What are over-the-counter medicines?
Over-the-counter, or OTC, medicines, are medicines that can be purchased in many stores, without a prescription from a doctor.
What are over-the-counter pain medicines used for?
OTC pain medicines have an active ingredient that helps relieve your pain. The two main types of oral OTC pain medicines are acetaminophen (commonly found in medicine brands such as Tylenol® or Dayquil®) and non-steroidal anti-inflammatory drugs, also known as NSAIDs (such as aspirin, naproxen, and ibuprofen, which are commonly found in medicine brands such as Advil®, Aleve® and Excedrin®) which can be found in hundreds of prescription and OTC products. You can find out which type of active ingredient is in your OTC medicine by reading the label on the package.
OTC pain medicines can help relieve minor pains due to:
- Minor arthritis pain.
- Common cold.
- Muscle ache.
- Premenstrual and menstrual cramps.
Why is it important to know what’s in my over-the-counter (OTC) pain medicine?
Many people that that OTC pain medicine is safer than prescription medicine, but the truth is that it can be harmful if you don’t take it the right way. The Drug Facts label found on all OTC pain medicine packages have information to help keep you safe. Any medicine can cause harm if you take more than you should (overdose).
Overdose can put you at risk for gut health problems.
Keep in mind:
- Many OTC and prescription medicines have the same ingredients. Taking more than one product at a time — even for different health issues — can result in overdose.
- Taking more than the recommended dose will not make you feel better faster and can result in overdose.
- When taking more than one medicine, be sure to know the type of each medication’s active ingredients, so you don’t take too much.
What is over-the-counter pain medicine overdose?
Overdose is when a person takes too much medicine. An overdose can result in a bad reaction or other serious health consequences. This can happen when:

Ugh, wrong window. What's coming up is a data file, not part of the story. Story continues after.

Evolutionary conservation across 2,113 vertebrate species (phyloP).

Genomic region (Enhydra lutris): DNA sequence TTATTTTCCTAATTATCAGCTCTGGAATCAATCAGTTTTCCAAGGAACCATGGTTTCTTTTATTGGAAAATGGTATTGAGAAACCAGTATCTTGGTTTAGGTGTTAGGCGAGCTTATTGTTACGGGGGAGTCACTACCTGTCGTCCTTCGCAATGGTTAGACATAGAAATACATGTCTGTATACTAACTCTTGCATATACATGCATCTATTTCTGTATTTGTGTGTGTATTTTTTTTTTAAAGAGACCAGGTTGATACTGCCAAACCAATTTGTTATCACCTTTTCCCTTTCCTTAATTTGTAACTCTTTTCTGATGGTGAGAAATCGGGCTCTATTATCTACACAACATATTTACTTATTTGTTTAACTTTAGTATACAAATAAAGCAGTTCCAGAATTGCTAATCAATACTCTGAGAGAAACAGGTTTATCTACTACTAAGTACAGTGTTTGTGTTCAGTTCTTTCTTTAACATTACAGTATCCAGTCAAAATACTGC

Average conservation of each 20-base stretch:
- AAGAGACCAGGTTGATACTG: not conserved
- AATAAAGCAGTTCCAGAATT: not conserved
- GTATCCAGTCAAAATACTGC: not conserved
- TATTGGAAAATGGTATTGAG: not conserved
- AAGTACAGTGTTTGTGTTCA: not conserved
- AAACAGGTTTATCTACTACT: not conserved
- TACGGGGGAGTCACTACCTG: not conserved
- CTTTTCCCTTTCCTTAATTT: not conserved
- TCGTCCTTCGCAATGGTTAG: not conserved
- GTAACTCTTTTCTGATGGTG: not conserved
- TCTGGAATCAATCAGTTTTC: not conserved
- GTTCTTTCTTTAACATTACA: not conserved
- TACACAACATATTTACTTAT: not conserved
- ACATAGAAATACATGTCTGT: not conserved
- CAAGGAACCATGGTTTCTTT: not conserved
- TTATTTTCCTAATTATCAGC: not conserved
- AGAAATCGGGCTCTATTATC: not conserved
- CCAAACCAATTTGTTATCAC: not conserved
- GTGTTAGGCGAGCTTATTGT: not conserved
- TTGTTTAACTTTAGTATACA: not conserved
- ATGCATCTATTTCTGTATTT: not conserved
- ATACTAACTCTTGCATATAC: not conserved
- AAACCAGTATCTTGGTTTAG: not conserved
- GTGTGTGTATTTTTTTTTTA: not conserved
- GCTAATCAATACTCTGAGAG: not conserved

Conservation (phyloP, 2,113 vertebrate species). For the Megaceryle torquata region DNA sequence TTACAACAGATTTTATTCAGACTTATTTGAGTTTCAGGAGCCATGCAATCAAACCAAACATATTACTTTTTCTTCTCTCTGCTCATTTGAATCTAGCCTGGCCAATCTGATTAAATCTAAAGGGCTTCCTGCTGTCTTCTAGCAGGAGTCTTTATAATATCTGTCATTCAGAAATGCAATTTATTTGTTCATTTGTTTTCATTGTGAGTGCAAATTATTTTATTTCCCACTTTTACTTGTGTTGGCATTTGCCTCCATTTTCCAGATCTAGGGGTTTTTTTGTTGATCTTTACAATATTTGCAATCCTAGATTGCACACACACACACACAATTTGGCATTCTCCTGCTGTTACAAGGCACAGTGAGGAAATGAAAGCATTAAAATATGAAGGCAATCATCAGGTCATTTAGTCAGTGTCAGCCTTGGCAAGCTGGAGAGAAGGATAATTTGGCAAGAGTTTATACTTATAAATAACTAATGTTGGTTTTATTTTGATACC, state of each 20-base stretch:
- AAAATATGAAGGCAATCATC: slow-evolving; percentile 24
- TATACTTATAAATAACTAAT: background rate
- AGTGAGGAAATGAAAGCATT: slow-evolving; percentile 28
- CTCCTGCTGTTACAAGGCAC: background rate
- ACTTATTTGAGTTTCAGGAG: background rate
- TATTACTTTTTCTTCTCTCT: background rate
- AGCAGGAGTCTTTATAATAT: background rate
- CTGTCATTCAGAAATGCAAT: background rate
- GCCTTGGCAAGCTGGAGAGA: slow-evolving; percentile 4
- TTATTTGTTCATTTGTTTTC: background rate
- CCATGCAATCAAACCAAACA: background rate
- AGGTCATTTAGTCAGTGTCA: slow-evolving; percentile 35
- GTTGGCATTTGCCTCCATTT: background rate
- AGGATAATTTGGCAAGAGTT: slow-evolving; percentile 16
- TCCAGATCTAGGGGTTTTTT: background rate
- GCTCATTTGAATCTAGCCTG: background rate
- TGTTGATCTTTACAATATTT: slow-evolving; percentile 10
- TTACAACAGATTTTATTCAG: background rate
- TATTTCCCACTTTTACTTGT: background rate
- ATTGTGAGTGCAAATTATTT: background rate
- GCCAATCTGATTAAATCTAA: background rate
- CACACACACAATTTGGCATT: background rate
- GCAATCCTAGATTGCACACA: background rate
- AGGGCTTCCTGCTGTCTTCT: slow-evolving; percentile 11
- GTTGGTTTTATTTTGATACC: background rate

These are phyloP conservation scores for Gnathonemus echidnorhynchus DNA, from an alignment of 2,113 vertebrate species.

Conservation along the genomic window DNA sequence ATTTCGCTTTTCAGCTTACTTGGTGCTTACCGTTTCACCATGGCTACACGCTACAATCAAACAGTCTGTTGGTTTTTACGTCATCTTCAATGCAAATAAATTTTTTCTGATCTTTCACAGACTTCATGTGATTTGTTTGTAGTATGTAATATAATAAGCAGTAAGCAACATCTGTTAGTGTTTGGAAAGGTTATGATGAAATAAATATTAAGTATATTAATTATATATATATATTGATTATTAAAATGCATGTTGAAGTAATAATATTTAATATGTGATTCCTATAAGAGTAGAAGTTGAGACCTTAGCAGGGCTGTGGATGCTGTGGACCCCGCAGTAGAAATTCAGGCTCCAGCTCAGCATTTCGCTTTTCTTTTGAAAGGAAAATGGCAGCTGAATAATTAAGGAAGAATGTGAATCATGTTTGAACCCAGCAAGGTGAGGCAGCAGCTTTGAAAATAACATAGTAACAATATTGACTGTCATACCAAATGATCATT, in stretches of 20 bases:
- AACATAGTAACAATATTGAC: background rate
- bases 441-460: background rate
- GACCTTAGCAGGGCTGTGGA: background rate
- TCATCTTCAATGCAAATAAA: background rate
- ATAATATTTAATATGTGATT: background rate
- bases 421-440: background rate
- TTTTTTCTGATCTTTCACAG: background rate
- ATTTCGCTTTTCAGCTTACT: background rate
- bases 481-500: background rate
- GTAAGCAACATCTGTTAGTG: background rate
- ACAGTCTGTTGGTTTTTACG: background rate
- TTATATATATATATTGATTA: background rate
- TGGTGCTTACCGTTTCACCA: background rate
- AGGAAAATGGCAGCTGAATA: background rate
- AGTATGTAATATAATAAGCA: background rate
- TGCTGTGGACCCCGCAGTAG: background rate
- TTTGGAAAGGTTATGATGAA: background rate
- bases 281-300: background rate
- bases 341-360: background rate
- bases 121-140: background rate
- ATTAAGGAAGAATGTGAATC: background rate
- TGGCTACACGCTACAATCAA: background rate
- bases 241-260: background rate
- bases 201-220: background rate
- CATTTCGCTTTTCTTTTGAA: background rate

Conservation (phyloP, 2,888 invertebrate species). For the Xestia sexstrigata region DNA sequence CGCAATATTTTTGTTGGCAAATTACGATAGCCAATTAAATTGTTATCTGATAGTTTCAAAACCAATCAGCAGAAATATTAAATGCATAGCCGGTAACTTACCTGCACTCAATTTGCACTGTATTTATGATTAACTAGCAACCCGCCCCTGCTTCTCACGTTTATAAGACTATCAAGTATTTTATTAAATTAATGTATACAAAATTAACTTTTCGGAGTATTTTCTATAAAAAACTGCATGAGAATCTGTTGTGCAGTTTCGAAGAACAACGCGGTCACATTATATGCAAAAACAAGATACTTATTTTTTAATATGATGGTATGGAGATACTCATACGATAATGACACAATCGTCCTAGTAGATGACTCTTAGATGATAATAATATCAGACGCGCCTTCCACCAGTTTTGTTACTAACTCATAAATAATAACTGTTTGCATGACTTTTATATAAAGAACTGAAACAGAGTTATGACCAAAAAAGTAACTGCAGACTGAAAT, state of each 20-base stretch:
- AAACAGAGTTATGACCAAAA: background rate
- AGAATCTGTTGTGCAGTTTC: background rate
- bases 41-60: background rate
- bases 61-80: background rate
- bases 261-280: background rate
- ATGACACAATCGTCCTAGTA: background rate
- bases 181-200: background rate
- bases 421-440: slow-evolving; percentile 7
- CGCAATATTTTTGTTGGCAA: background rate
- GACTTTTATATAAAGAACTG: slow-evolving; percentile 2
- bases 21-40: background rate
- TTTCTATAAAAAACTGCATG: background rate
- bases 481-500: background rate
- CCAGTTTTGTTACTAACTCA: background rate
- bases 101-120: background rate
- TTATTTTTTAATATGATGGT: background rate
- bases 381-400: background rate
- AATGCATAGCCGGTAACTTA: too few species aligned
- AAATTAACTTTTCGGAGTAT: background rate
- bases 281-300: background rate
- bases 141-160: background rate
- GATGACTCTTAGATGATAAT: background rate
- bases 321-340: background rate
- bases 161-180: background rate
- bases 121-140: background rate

- You take more than a single dose.
- You take more medicine too soon after a dose.
- You take more than the amount you should per day.
- You take more than one product with the same kind of active ingredient at the same time.
Overdose can lead to serious gut health programs, such as:
- Stomach bleeding.
- Stomach ulcers.
- Harm to the liver.
- Liver failure.
How am I supposed to know what to take?
There are many choices when it comes to OTC pain medicines. When you are at a store that sells OTC medicine, be sure to set aside enough time to read all labels to make a safe choice for you and your family.
A few tips:
- Talk to the pharmacist if you have any questions before you buy something.
- Choose a product that works for your current health situation, age and medical history. Something that worked for you in the past may no longer be the right choice for you now.
- Keep in mind the type of active ingredients in other medicines you also take and only take one product at a time that contains acetaminophen or an NSAID.
- Speak with a doctor or health-care professional if you have any questions.
More than 500 medicines have acetaminophen and more than 900 medicines are classified as NSAIDs. Be sure to read all of the labels to stay safe!
What is Gut Check: Know Your Medicine?
The Gut Check: Know Your Medicine campaign is an education campaign from the American Gastroenterological Association (AGA), with support provided by McNeil Consumer Healthcare, to support adults in actively learning about their medicines and to be a source for pain sufferers to understand the risks and be safe. Through this campaign, AGA seeks to cut the number of preventable health issues and even deaths that thousands of people suffer each year from taking too much medicine.